So how do you invest? Well, you need to figure out your risk tolerance. Here’s a good way to do that. Imagine yourself as an investor at the end of 2008. You’re in the depths of the financial crisis, stocks are down 37%, and pundits are saying we may be on the brink of financial collapse. What do you do?
Some people like Warren Buffett and Stocky Fox (for important statements I revert to the third person) looked at that as an opportunity to continue to invest in stocks, just now we were buying them at a substantial discount compared to 2007’s prices. In the end our faith was rewarded and we made a killing. However, there were some times when the news just kept getting bad and Pepto-Bismol came in extremely handy.
Others felt burned by the 2008 investing bloodbath and pulled their money out of the stock market to put it in safer investments like bonds or cash. They did so knowing their actions limited their potential for higher returns, but many were willing to accept that if it meant not having to risk their money continuing to disappear into the black hole of the financial crisis.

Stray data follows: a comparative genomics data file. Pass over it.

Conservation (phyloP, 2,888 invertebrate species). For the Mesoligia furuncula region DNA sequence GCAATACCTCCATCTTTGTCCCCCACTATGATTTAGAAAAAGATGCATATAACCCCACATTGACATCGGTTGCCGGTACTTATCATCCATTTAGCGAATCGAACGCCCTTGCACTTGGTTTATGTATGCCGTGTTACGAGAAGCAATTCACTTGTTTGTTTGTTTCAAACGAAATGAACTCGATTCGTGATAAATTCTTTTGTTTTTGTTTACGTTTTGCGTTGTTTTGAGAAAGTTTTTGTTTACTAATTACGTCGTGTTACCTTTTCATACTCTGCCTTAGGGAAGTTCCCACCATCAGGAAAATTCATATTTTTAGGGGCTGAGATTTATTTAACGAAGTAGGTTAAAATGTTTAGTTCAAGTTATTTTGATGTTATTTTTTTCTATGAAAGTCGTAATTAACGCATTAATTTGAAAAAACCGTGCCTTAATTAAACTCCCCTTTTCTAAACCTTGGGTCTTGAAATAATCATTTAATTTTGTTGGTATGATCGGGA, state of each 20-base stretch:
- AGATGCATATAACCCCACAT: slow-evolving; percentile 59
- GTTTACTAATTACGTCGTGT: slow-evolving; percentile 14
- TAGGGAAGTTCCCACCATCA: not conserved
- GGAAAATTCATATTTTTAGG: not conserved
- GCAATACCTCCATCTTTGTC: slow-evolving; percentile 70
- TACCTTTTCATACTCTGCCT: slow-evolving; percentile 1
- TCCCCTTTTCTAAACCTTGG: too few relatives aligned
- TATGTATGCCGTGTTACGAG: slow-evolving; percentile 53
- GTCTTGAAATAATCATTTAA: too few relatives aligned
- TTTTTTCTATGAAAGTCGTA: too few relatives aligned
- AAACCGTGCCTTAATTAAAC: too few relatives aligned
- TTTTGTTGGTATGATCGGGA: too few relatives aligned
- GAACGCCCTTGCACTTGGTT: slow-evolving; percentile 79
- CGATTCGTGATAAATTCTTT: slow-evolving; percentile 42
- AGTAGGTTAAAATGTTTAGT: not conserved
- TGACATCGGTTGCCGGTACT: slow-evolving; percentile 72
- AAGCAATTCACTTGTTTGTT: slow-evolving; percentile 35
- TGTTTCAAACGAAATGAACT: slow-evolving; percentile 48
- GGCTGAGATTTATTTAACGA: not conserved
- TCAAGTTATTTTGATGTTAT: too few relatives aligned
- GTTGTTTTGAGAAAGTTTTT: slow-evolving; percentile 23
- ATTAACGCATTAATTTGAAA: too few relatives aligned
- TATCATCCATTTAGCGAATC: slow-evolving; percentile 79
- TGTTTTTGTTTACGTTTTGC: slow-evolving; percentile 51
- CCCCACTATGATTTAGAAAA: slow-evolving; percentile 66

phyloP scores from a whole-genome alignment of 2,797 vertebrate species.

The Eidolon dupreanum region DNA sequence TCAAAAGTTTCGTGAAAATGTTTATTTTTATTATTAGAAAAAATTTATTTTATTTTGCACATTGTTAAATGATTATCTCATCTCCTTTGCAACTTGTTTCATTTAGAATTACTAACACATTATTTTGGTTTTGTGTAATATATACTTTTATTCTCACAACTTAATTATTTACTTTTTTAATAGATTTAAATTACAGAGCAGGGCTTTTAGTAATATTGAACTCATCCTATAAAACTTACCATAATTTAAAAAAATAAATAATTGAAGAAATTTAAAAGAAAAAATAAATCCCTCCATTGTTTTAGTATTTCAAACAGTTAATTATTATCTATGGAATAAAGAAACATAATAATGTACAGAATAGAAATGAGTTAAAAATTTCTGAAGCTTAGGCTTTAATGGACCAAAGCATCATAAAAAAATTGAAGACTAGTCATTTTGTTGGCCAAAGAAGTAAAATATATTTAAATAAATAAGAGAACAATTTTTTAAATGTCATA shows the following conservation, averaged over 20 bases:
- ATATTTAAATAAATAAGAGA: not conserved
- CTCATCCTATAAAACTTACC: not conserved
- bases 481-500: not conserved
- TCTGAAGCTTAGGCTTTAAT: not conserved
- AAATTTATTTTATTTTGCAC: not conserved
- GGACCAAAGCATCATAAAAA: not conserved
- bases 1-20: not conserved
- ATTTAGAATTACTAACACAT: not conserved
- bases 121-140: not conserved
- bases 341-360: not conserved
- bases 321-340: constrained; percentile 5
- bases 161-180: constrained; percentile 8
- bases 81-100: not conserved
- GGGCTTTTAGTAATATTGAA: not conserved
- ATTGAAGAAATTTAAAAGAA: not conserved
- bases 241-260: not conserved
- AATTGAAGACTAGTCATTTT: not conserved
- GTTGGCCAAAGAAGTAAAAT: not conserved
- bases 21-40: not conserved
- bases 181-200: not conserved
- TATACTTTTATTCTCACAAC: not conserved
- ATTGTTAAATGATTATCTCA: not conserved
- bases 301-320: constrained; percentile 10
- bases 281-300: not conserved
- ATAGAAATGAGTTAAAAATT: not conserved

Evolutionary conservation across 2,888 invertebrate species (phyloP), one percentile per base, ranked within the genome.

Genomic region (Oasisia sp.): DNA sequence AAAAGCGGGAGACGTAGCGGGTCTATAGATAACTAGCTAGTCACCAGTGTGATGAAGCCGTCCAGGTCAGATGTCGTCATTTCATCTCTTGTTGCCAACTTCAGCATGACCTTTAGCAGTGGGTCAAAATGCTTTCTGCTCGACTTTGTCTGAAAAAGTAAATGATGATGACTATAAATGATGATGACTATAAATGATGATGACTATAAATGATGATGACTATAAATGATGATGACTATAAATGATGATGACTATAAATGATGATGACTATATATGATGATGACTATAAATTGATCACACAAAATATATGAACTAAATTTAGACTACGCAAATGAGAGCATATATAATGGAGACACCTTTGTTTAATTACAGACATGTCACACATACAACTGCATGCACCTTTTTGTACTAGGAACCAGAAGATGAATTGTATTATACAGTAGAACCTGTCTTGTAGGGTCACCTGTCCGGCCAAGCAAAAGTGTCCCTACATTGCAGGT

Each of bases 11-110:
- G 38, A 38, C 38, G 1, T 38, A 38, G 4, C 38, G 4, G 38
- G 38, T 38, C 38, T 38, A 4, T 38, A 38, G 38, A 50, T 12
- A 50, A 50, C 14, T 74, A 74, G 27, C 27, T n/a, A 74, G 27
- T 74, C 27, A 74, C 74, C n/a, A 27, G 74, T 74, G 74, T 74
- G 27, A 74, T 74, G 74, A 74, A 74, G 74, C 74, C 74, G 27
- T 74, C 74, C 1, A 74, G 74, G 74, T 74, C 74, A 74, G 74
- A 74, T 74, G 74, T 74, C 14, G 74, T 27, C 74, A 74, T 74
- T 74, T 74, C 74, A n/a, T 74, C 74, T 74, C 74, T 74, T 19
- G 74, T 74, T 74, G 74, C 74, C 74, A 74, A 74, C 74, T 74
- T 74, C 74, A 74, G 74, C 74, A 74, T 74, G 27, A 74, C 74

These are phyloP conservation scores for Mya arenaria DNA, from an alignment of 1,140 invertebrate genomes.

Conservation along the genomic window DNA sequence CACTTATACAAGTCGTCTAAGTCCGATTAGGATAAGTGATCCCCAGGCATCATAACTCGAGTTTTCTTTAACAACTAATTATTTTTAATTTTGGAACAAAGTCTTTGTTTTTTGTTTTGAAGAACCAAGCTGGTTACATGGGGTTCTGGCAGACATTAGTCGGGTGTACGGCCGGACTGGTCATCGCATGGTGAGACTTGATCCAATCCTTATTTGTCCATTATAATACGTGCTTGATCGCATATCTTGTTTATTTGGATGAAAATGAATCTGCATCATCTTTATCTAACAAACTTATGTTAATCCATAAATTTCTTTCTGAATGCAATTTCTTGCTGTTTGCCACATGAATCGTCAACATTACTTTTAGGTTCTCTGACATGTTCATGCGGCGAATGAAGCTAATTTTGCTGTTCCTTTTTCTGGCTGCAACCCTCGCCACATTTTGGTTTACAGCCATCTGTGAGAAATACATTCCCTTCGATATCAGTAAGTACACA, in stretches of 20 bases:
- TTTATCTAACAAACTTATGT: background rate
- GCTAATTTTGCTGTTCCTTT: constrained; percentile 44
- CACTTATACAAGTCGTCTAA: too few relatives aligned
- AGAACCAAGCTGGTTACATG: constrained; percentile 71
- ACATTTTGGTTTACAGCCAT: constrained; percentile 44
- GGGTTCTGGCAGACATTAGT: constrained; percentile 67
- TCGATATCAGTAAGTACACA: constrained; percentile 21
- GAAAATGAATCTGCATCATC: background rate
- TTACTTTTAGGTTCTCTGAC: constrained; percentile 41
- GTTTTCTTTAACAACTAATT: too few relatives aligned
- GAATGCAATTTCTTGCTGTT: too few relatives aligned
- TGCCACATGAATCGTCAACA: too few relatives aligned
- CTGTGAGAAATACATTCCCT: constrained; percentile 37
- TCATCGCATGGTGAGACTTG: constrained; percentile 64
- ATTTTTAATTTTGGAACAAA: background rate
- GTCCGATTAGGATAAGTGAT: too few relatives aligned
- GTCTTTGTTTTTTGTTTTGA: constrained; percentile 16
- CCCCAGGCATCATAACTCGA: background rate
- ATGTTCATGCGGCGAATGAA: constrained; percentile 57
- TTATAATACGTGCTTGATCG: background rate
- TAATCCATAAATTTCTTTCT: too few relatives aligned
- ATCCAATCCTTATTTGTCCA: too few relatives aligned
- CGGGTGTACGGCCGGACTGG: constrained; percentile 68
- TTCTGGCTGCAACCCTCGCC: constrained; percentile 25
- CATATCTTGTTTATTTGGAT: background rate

There’s no right or wrong answer. You just need to figure out where you’re comfortable and invest accordingly. If you’re willing to weather the storms then you should probably invest more in stocks. If you’re more risk averse, then you should probably invest a larger portion of your portfolio in bonds.
Just remember, there’s no such thing as a free lunch. With higher returns come higher risk. If you want safer investments, you have to be willing to give up higher returns.